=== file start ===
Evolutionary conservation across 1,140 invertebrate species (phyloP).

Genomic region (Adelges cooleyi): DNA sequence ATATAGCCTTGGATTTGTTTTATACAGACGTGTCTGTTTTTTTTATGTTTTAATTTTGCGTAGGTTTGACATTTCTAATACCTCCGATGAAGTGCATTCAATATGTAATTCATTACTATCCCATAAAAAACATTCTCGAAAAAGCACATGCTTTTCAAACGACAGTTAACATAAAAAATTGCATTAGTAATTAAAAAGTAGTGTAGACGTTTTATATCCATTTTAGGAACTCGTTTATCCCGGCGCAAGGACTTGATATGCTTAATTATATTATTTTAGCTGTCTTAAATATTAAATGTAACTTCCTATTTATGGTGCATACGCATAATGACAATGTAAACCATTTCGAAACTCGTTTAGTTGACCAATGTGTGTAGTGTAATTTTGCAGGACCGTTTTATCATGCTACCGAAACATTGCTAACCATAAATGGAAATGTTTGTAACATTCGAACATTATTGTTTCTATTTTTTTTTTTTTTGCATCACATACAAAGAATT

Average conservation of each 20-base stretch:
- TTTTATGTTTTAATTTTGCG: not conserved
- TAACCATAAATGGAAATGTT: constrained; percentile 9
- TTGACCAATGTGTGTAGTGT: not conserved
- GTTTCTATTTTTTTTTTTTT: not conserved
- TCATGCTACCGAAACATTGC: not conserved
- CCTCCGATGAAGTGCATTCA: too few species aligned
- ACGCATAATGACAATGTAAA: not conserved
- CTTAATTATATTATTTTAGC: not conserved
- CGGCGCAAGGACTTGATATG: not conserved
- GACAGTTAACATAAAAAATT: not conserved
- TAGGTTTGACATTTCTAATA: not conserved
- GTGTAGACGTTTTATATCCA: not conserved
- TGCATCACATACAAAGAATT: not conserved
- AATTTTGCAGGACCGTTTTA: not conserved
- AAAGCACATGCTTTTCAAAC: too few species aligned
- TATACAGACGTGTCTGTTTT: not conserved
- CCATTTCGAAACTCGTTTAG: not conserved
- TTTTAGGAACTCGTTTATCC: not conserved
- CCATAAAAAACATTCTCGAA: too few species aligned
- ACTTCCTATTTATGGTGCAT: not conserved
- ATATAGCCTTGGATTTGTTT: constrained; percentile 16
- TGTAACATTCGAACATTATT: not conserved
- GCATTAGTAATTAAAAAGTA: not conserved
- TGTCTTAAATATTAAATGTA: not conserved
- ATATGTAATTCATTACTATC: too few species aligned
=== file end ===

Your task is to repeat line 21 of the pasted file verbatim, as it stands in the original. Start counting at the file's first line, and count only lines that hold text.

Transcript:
- TTTTAGGAACTCGTTTATCC: not conserved